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Drop in unemployment is welcome, but more needs to be done


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JaneCollins.jpgJane Collins, UKIP’s employment spokesman, has today ‘welcomed’ the latest fall in unemployment figures, but expressed ‘grave concerns’ that not enough is being done to tackle wage compression; exclusive recruitment from other EU countries and the divide between London and the rest of the country.

Jane, commenting on official figures released today, that showed UK unemployment in the three months to October fell 63,000 to 1.96 million, said; “While I welcome any fall in the unemployment figures, much more still needs to be done. This is especially true in the north, where long term unemployment, lack of investment, wage compression and competition for jobs between EU migrant and indigenous workers are all still huge problems.”


“The government must do more to tackle companies that are advertising British jobs exclusively to Eastern European workers, in an effort to keep profits high and wages low. This problem was recently highlighted by the scandal involving the clothing retailer, Next, who advertised UK Christmas jobs in Poland, before the UK as reported in the Daily Mirror. The actions of Next and other major UK companies who pursue this policy are causing wage compression, community resentment and a lack of opportunity in the UK’s poorest areas and this must be tackled as a matter of urgency.”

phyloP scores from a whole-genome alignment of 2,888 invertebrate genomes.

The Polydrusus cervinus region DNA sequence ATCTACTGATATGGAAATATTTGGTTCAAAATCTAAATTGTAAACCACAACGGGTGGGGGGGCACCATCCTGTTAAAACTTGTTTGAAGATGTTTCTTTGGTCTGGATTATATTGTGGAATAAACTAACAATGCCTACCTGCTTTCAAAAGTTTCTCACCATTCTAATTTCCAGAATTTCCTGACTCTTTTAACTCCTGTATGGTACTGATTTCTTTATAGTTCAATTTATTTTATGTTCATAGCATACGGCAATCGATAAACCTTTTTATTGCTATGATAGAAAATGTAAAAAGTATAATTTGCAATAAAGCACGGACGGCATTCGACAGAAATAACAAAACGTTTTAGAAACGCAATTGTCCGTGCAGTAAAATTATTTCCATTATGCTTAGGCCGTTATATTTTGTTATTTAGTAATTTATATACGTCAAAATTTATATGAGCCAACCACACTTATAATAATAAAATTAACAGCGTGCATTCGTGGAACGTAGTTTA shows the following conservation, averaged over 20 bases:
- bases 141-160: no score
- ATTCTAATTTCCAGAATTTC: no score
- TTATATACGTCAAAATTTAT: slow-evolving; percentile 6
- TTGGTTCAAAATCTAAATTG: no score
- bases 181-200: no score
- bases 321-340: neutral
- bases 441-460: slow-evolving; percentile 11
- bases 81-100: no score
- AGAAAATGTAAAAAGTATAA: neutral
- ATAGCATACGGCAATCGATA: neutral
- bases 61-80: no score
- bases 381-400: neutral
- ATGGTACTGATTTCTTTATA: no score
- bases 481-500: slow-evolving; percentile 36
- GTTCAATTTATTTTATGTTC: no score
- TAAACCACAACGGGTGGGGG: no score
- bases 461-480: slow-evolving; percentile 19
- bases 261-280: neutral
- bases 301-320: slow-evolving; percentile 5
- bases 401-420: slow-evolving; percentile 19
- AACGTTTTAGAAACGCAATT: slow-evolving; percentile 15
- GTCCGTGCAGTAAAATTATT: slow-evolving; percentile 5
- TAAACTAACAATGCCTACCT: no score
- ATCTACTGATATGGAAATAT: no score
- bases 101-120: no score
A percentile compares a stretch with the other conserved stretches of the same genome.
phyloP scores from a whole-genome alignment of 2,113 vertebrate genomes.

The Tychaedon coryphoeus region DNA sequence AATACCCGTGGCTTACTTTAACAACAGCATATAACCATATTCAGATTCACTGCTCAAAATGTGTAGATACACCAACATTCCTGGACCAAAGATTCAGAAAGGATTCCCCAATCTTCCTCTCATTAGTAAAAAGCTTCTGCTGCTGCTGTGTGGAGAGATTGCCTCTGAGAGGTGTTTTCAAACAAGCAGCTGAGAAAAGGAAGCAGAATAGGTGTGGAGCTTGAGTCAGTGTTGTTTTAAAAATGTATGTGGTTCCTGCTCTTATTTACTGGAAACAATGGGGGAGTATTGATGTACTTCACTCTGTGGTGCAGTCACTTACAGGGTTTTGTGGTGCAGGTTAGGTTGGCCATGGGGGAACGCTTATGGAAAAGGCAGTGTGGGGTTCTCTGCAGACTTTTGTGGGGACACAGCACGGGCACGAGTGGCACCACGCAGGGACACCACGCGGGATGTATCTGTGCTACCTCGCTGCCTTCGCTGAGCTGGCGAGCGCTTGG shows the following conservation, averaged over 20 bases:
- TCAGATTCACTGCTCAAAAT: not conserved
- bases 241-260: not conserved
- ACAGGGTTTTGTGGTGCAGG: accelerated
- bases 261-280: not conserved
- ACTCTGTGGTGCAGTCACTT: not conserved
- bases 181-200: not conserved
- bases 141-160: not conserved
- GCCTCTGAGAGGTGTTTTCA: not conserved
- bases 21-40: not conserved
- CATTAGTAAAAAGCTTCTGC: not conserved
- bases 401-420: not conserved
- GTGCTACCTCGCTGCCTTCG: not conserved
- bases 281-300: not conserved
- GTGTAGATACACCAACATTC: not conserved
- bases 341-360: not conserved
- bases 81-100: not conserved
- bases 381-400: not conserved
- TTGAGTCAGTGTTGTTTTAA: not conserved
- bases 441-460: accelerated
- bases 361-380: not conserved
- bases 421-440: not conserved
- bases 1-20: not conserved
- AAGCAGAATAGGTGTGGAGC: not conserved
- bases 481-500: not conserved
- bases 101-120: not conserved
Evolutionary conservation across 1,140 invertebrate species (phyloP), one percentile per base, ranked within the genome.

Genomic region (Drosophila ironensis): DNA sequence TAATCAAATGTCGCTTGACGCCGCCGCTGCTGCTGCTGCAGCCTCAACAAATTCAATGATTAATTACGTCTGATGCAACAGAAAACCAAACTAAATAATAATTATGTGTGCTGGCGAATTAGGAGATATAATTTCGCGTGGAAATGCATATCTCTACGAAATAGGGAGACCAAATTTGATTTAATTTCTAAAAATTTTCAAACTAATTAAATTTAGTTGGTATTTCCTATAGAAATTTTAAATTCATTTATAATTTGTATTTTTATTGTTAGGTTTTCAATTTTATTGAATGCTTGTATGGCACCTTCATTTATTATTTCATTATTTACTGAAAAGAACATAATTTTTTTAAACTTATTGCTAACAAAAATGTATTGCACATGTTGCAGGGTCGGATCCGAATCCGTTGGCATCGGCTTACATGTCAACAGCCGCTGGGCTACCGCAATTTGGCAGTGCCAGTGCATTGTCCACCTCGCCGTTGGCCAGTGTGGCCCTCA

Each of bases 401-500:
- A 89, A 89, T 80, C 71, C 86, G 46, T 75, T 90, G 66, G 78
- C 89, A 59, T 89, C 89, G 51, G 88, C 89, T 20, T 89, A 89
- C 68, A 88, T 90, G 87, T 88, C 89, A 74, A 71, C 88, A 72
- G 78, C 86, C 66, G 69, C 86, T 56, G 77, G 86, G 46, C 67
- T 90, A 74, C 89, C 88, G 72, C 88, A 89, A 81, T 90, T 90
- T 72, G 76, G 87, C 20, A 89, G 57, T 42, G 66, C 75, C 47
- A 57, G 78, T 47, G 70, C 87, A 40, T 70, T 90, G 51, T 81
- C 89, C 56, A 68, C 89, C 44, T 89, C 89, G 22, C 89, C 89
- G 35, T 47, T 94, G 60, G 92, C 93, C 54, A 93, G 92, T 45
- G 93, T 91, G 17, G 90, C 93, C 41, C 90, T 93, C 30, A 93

“I am also concerned that even though we have seen a recent drop in inflation and a rise in average wage increases, there is still massive pressure on the finances of most workers due to wages being so low, for so long. Average figures are all well and good, but they do not accurately reflect the true situation for most working people who are still feeling the effects of austerity, low wages and the rise in the cost of living over the last few years. While things may be seen to be picking up in London, the same is simply not true for the rest of the country. Places outside London need more investment, fairness in recruitment and fairness on wages if we are to even start to bridge the gulf between London and the rest of the country.”

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